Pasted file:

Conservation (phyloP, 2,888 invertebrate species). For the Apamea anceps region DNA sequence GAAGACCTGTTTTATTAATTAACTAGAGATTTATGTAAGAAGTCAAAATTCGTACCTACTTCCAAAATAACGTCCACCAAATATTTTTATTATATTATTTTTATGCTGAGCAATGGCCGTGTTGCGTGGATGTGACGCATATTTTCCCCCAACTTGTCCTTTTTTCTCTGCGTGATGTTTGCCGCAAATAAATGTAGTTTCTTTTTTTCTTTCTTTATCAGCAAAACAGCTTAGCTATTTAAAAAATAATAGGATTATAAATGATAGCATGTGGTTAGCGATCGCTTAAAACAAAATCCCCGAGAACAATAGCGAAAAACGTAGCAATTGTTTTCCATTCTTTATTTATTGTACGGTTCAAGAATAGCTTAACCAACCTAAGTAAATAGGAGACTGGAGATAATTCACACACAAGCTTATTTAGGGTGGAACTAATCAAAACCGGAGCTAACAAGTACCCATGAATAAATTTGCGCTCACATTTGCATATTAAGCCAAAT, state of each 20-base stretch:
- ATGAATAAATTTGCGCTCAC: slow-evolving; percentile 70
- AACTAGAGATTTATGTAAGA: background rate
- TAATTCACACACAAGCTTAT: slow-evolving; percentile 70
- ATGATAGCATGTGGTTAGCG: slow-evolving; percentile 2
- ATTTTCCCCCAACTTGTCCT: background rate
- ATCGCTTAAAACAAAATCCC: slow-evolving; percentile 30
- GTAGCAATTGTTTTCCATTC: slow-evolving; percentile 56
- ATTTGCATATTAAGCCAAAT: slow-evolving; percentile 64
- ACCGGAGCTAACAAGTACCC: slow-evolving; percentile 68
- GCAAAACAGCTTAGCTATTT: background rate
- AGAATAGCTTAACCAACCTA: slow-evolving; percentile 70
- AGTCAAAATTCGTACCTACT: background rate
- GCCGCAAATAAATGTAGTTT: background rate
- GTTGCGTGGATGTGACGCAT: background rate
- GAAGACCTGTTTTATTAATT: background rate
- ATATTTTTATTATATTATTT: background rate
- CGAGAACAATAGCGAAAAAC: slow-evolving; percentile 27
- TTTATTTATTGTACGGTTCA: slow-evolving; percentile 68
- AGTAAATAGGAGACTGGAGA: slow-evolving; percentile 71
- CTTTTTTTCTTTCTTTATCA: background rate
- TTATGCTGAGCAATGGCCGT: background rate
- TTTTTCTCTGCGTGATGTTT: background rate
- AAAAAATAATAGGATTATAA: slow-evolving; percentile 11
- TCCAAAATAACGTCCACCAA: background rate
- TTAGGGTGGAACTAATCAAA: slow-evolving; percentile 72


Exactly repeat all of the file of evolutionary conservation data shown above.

Conservation (phyloP, 2,888 invertebrate species). For the Apamea anceps region DNA sequence GAAGACCTGTTTTATTAATTAACTAGAGATTTATGTAAGAAGTCAAAATTCGTACCTACTTCCAAAATAACGTCCACCAAATATTTTTATTATATTATTTTTATGCTGAGCAATGGCCGTGTTGCGTGGATGTGACGCATATTTTCCCCCAACTTGTCCTTTTTTCTCTGCGTGATGTTTGCCGCAAATAAATGTAGTTTCTTTTTTTCTTTCTTTATCAGCAAAACAGCTTAGCTATTTAAAAAATAATAGGATTATAAATGATAGCATGTGGTTAGCGATCGCTTAAAACAAAATCCCCGAGAACAATAGCGAAAAACGTAGCAATTGTTTTCCATTCTTTATTTATTGTACGGTTCAAGAATAGCTTAACCAACCTAAGTAAATAGGAGACTGGAGATAATTCACACACAAGCTTATTTAGGGTGGAACTAATCAAAACCGGAGCTAACAAGTACCCATGAATAAATTTGCGCTCACATTTGCATATTAAGCCAAAT, state of each 20-base stretch:
- ATGAATAAATTTGCGCTCAC: slow-evolving; percentile 70
- AACTAGAGATTTATGTAAGA: background rate
- TAATTCACACACAAGCTTAT: slow-evolving; percentile 70
- ATGATAGCATGTGGTTAGCG: slow-evolving; percentile 2
- ATTTTCCCCCAACTTGTCCT: background rate
- ATCGCTTAAAACAAAATCCC: slow-evolving; percentile 30
- GTAGCAATTGTTTTCCATTC: slow-evolving; percentile 56
- ATTTGCATATTAAGCCAAAT: slow-evolving; percentile 64
- ACCGGAGCTAACAAGTACCC: slow-evolving; percentile 68
- GCAAAACAGCTTAGCTATTT: background rate
- AGAATAGCTTAACCAACCTA: slow-evolving; percentile 70
- AGTCAAAATTCGTACCTACT: background rate
- GCCGCAAATAAATGTAGTTT: background rate
- GTTGCGTGGATGTGACGCAT: background rate
- GAAGACCTGTTTTATTAATT: background rate
- ATATTTTTATTATATTATTT: background rate
- CGAGAACAATAGCGAAAAAC: slow-evolving; percentile 27
- TTTATTTATTGTACGGTTCA: slow-evolving; percentile 68
- AGTAAATAGGAGACTGGAGA: slow-evolving; percentile 71
- CTTTTTTTCTTTCTTTATCA: background rate
- TTATGCTGAGCAATGGCCGT: background rate
- TTTTTCTCTGCGTGATGTTT: background rate
- AAAAAATAATAGGATTATAA: slow-evolving; percentile 11
- TCCAAAATAACGTCCACCAA: background rate
- TTAGGGTGGAACTAATCAAA: slow-evolving; percentile 72